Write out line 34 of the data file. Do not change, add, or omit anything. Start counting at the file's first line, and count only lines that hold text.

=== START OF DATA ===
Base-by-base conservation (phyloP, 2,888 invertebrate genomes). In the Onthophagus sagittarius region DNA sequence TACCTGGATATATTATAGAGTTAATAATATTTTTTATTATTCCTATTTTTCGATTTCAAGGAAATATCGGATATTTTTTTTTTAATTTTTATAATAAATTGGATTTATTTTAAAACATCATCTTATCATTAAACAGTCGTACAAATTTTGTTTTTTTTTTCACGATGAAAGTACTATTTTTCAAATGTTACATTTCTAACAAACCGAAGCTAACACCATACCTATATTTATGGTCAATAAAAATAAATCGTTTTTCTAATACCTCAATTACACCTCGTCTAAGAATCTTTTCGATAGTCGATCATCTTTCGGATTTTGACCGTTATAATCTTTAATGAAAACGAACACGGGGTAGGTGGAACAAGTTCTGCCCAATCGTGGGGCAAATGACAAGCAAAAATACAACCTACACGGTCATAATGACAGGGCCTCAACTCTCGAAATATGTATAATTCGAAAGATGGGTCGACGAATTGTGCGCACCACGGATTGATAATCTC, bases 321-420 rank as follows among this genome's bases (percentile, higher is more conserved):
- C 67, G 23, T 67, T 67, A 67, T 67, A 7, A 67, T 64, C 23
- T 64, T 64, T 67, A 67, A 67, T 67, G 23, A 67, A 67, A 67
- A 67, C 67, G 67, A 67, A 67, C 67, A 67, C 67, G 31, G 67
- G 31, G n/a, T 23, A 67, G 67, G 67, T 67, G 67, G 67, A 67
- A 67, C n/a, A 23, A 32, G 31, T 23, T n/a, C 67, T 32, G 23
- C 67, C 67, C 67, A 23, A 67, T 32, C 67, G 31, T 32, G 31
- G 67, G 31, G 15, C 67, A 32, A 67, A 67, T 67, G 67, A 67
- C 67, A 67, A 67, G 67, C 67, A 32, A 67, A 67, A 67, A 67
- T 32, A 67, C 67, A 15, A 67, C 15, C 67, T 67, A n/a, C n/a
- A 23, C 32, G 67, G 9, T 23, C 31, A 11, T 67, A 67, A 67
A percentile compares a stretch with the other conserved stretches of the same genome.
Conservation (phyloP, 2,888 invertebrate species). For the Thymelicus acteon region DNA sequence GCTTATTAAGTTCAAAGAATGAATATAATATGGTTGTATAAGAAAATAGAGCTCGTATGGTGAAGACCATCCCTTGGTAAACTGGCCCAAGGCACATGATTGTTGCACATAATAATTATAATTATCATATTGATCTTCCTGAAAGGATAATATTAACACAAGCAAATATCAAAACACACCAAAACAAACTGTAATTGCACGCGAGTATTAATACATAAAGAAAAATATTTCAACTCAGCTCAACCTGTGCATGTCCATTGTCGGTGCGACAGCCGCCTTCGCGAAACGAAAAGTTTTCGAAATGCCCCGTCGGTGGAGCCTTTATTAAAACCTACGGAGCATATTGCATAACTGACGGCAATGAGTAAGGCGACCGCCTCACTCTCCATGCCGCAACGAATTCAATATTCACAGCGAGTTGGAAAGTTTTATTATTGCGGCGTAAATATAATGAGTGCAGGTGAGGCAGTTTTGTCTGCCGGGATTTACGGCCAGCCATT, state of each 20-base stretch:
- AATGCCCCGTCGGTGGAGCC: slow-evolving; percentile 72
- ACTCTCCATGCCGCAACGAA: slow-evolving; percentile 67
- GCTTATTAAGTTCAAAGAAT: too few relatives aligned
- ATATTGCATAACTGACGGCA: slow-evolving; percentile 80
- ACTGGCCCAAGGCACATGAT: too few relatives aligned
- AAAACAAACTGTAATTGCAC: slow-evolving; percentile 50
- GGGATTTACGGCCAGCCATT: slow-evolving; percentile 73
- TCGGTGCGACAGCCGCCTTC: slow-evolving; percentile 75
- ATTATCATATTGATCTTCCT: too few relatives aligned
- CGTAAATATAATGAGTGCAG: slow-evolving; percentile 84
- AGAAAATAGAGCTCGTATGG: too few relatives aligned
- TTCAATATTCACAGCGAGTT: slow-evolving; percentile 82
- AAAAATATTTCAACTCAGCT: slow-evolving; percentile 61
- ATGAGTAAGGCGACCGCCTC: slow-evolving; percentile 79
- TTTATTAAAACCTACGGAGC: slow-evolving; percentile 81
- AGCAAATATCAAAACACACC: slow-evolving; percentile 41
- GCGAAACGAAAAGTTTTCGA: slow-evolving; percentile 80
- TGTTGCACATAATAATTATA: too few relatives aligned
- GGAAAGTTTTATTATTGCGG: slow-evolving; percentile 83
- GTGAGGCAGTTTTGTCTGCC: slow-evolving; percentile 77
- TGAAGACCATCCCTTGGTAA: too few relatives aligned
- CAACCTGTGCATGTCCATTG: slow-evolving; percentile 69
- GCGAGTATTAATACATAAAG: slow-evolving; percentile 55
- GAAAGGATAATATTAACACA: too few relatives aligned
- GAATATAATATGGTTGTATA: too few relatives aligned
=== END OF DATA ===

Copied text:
- TGAAGACCATCCCTTGGTAA: too few relatives aligned